Chest zip suits are getting more and more popular. The benefits are that the length of the zip is shorter and it frees up the entire back of the suit to increase flex when paddling. CHEST PANEL
Sometimes chest panels have an interior laminate to wick water and increase insulation. Also can be on the back, or other areas on high-end suits. KNEEPADS
Flexible, yet more durable rubber is used for a high-friction area. KEY POCKET
Many suits have them on the outside, though some brands put them on the interior. BACK ZIP
Back zips are the traditional entry system. Many brands are making the zip as short as possible, as its typically the least-flexible part of a suit. DRAIN HOLE
Lets any water that slips in the neck drain out here instead of going down your suit. WRIST SEALS
Liquid tape, or similar material is put on inside of wrists and ankles to help keep out water and keep from overstretching. ANKLE SEALS
Liquid tape, or similar material is put on inside of wrists and ankles to help keep out water and keep from overstretching.
Surfers love fall because the wind mellows out, surf bounces in from the north and south making for some magical combo swell days, and the water clears out from summer madness. The other wonderful part of fall is getting a crispy new fullsuit. Sure, you're not in trunks anymore, but the neoprene is soft and comfy, the seams are sealed, and you're actually warm again. With that in mind, this guide breaks down what the best wetsuit brands have on offer this year, and it's impressive. There's a suit for every budget, from entry level all the way up to some Gucci stuff. Dig in and enjoy!
Try on more than one brand. Brands have different fits, which is the most important aspect of deciding on a suit. Some suits fit certain body types better than others, so don't be lazy, get a second (or third) opinion.
Bring a plastic bag, or ask the shop if they have one you can use. Put it over your foot and it helps to slide the suit on. The first suit you try on should go on smooth. After that, things tend to get kinda sticky.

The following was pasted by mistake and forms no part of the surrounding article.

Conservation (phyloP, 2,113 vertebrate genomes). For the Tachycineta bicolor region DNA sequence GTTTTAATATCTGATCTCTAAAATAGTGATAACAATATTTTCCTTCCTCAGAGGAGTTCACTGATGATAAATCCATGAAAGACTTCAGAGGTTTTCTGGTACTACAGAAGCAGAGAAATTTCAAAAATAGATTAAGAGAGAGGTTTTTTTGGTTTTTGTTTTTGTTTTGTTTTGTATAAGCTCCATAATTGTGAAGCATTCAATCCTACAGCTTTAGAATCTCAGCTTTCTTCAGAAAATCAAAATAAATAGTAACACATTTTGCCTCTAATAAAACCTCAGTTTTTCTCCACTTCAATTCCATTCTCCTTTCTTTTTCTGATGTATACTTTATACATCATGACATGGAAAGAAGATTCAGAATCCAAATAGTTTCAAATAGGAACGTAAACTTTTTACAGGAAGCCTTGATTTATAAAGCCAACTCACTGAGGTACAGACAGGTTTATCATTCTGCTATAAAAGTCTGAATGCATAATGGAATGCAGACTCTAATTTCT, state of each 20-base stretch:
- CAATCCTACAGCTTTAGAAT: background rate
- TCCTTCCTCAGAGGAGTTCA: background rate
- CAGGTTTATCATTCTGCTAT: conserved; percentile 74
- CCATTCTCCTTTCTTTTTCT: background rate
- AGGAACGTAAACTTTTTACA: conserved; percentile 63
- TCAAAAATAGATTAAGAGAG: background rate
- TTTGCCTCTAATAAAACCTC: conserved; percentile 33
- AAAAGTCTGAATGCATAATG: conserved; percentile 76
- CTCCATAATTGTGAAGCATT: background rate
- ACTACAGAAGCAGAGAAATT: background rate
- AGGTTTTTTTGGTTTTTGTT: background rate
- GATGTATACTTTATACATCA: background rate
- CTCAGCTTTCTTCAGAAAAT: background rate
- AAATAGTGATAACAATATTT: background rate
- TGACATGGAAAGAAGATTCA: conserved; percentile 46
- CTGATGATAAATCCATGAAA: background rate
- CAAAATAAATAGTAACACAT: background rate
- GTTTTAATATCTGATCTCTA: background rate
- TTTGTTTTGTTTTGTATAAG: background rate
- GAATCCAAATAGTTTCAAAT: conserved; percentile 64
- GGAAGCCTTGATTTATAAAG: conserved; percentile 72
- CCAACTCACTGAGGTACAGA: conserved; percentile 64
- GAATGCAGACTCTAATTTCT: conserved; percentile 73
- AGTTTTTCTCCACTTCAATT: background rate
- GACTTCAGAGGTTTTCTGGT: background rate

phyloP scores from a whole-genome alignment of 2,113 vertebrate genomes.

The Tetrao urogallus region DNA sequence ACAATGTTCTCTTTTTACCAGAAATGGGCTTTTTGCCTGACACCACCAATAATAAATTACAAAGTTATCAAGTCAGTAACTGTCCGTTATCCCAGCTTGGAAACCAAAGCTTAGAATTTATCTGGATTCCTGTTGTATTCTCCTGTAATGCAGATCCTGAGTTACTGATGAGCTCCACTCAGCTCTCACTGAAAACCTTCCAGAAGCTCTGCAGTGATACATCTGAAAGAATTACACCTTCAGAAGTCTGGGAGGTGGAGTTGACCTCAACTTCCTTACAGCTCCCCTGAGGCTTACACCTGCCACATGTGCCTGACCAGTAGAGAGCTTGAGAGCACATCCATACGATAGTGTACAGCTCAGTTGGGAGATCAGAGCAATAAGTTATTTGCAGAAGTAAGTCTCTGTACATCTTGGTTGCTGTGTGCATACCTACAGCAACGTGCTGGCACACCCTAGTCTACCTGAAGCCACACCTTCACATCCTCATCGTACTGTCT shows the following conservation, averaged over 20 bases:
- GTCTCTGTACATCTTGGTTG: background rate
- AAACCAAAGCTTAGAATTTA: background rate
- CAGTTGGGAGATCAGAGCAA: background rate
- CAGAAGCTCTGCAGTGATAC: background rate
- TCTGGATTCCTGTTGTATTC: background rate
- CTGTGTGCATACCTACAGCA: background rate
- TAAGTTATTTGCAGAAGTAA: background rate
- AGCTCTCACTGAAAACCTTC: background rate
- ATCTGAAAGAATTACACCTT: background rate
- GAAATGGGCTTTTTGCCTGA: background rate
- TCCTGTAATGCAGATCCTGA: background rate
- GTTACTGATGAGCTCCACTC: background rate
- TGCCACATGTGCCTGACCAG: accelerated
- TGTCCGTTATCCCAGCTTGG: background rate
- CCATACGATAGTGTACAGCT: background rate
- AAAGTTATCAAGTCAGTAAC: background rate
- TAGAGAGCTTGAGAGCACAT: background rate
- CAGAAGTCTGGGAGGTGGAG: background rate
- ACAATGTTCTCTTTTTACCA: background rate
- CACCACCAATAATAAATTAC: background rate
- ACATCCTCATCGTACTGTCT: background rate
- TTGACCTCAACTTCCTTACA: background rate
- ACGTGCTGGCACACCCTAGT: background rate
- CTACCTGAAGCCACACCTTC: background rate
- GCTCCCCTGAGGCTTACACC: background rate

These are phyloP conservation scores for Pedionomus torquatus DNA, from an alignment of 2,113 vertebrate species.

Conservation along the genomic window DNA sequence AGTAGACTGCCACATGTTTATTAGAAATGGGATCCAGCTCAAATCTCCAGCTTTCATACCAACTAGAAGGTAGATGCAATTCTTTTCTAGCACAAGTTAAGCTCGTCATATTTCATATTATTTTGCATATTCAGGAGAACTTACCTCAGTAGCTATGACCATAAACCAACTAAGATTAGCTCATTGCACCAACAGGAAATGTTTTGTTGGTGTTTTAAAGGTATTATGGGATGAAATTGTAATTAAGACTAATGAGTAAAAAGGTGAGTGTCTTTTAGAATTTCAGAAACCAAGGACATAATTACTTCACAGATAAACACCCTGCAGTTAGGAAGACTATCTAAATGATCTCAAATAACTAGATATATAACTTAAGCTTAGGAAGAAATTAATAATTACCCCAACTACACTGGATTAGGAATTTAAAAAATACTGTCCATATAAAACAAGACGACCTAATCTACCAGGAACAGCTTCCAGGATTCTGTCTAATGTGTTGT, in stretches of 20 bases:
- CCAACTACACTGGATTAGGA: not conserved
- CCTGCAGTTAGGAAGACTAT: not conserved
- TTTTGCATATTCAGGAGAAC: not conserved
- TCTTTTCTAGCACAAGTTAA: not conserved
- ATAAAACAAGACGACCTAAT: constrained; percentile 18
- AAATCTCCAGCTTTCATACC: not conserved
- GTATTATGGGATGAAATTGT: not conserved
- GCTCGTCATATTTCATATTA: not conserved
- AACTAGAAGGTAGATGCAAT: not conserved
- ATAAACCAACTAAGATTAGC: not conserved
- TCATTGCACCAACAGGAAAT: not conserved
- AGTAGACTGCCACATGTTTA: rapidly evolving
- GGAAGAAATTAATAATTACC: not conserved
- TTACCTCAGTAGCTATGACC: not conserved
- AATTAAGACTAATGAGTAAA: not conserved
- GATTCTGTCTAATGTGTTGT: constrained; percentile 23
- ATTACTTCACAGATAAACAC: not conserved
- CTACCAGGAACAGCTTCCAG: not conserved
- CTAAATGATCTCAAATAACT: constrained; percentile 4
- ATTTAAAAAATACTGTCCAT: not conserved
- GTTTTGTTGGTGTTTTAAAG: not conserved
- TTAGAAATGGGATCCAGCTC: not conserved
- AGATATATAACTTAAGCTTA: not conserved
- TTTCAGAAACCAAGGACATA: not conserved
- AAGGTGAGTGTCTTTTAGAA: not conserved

Go to a wetsuit demo. Trying on a suit in a shop is a start, but paddling out in a suit is a way more telling experience.
Ask around. You can get some valuable feedback from word of mouth. Ask friends or people in the water how they like their suit. Also keep in mind that wetsuit brands are constantly evolving and changing fabrics and technology, so if someone tells you they had a suit from so-and-so five years ago that was horrible, the brand might not even make that model anymore, or has addressed any issues.
2010 Wetsuit Price Guide: A quick and easy guide broken down into different price ranges.
($100–$140) Mostly lower-end neoprene with some superstretch in areas. The suits on the bottom of this range will have flatlocked seams, which lets water pass through while the top of the range have glued and blind-stitched seams (GBS), making them warmer.
($190–$280) All suits in the mid-range should have GBS seams which raises the warmth of a suit. These suits are also likely to have more superstretch material and better closure systems. Also look for additional seam sealing with tape, which further improves water tightness.
($290–$400) Suits in this range will be made of nearly all high-end rubber. Seams will be sealed with additional tape, more flexible kneepads, and other design upgrades like fewer seams and panels of ultra high end material.
($400+) These will have the softest, warmest materials, and most advanced seam technology. Suits in this range will have all the bells and whistles, and be soft, comfy, and warm.